Jayme Sokolow Destresses the Proposal Process (and Looks Good Doing It!)

In our continued effort to help you find the POSitivity in writing proPOSals, today we’ve interviewed Jayme A. Sokolow, founder of the 22-year-old proposal service business The Development Source and author of rockstar proposal-mastering blog The Proposal Guru.

Jayme teaches us Quote Rollers how not to stress over your proposal-writing process, how all proposals are the same, and how to get his sweet mustache!

Jennifer K. Riggins: Tell us about your background and your story of how you’ve worked with proposals totaling more than $50 billion.

photojaymeJayme A. Sokolow: After a career in education and the government, I came to Washington, DC in 1984 to take a position as a program officer in a federal grant-making agency. There I learned for the first time about how proposals are developed, reviewed, and then managed after award. I also learned a great deal about how reviewers think from my involvement in so many review panels. After six years, I left the federal government, bounced around in the private and nonprofit sectors for two years, and then decided to open up a proposal development business in 1991. Over the years, I’ve been fortunate to work with some very large IT companies on potential multi-year, multi-billion dollar bids.  So, it all adds up over the years.

Jen: How did you go from a PhD in history to a grantsman?

Jayme: When I was teaching social studies in the Bronx public schools, I went to New York University and received my advanced degrees. Over the years, I’ve found my history background to be an asset in anything I do because it helps provide me with the ability to think analytically and place everything in context. I think one of the strengths of the proposal profession is that we all come from different academic backgrounds.

Jen: Tell us about your company The Development Source, Inc.

Jayme: I founded The Development Source in 1991 to provide proposal development services to nonprofit organizations, businesses, and government agencies. Some of my work involves developing grant proposals for associations, hospitals, and state and local government agencies.  Some of my work also involves developing responses to RFPs for small, medium, and large businesses.  I enjoy the variety of organizations and subject fields and find everything I do in proposal development to be complimentary. At the end of the day, I think that all proposals, regardless of the topic or client, are very much alike.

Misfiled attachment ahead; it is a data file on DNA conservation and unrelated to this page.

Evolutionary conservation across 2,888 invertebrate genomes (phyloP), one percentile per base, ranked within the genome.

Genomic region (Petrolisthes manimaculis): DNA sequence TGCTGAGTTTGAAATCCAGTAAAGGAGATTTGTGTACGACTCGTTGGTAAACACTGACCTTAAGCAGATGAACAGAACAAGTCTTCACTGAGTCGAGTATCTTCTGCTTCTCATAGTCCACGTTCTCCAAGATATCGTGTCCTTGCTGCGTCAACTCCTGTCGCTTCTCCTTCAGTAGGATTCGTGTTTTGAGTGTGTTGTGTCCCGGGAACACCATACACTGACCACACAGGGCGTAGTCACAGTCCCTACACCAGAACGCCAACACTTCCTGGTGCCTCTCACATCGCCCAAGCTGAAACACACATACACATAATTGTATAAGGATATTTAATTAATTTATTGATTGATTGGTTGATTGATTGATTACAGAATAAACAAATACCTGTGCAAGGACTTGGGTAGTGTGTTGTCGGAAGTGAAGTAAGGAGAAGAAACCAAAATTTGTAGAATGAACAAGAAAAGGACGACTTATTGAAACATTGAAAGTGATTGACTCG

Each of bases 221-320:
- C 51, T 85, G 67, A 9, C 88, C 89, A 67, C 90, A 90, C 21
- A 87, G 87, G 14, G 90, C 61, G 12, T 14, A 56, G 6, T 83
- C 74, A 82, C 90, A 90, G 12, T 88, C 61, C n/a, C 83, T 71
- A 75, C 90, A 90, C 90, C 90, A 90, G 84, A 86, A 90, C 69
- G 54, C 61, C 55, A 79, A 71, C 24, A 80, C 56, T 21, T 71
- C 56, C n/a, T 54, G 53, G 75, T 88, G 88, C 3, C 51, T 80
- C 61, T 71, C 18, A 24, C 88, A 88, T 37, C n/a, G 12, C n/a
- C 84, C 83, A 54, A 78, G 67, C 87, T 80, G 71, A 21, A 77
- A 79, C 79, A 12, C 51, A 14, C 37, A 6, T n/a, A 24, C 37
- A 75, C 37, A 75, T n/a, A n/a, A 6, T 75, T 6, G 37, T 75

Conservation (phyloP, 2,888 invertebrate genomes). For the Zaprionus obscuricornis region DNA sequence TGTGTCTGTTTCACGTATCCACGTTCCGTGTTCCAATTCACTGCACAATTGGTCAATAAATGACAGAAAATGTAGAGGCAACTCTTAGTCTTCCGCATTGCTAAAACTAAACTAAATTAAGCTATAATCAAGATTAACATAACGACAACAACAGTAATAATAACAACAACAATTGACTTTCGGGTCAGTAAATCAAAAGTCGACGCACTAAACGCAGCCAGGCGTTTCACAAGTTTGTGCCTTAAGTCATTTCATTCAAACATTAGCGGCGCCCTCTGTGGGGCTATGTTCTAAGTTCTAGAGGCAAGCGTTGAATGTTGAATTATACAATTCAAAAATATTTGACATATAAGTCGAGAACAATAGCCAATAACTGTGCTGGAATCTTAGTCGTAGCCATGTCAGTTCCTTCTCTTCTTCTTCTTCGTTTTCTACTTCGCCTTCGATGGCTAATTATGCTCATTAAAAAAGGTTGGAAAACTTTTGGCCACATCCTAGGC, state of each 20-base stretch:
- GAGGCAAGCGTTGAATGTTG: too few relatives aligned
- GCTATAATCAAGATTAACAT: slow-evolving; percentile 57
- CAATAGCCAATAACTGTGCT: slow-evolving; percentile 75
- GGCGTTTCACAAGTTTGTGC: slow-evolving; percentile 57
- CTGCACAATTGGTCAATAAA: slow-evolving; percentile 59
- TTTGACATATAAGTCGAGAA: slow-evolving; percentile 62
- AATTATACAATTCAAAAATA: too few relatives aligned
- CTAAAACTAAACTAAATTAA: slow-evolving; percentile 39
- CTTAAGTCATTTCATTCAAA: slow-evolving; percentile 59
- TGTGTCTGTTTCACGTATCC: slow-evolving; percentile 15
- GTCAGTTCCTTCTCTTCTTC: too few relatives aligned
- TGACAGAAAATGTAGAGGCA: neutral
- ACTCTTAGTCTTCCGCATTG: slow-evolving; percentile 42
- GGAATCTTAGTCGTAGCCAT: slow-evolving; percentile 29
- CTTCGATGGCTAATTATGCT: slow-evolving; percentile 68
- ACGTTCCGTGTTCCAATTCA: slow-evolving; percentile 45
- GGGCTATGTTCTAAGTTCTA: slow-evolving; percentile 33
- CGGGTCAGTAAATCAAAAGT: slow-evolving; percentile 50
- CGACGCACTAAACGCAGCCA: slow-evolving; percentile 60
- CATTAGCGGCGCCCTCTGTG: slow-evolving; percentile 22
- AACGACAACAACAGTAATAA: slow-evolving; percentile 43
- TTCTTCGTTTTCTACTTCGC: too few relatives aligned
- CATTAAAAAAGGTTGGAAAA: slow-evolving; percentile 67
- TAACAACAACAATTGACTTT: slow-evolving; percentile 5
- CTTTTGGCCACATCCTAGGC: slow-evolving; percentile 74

Jen: What advice do you give those that look at the proposal-writing process as stressful?

Jayme: Ironically, we can make our livings doing proposals because so many people find proposal development very stressful! I have four basic pieces of advice for proposal professionals to lessen the stress:

  1. Find a way to balance your work and non-work life;
  2. Have the confidence to know that you will reach the deadline with a highly competitive proposal;
  3. Organize the proposal development process carefully with dates, milestones, and deliverables so that you don’t need triple bypass surgery as a result of your work;
  4. Try to cultivate a sense of humor about proposals. The alternative to laughing is usually crying.

Jen: What is the most important part of a business proposal?

jaymeJayme: The most important part of a business proposal is your ability to identify and address the needs and problems of your prospective customer in a compelling and persuasive way.

Jen: What is the least important part of a business proposal?

Jayme: The least important part is the cover letter! It still puzzles me that clients agonize over their cover letters, which no one really reads or cares about.

Jen: What is one question to ask a client before sending them the proposal?

Jayme: If by “client” you mean the organization that has hired you to organize and direct the proposal development process, I think the most important question is the simplest one:  Are you satisfied that your organization has been complete, compliant, and persuasive in this proposal?  

Jen: Finally, we have to ask, you have a prodigious mustache. What is it called and how can our male readers learn to tame their facial hair so awesomely?

Jayme: This is a funny question!  A friend of mine once told me that I have one-and-a-half mustaches, as they say in England.  I’ve had the same mustaches since my college days, but the color has changed considerably since then.  To tame my mustaches, I trim and comb them.

Make sure you also check out Jayme’s e-book on federal grants!

Do you have any proposal- or facial-hair-related questions for Jayme?


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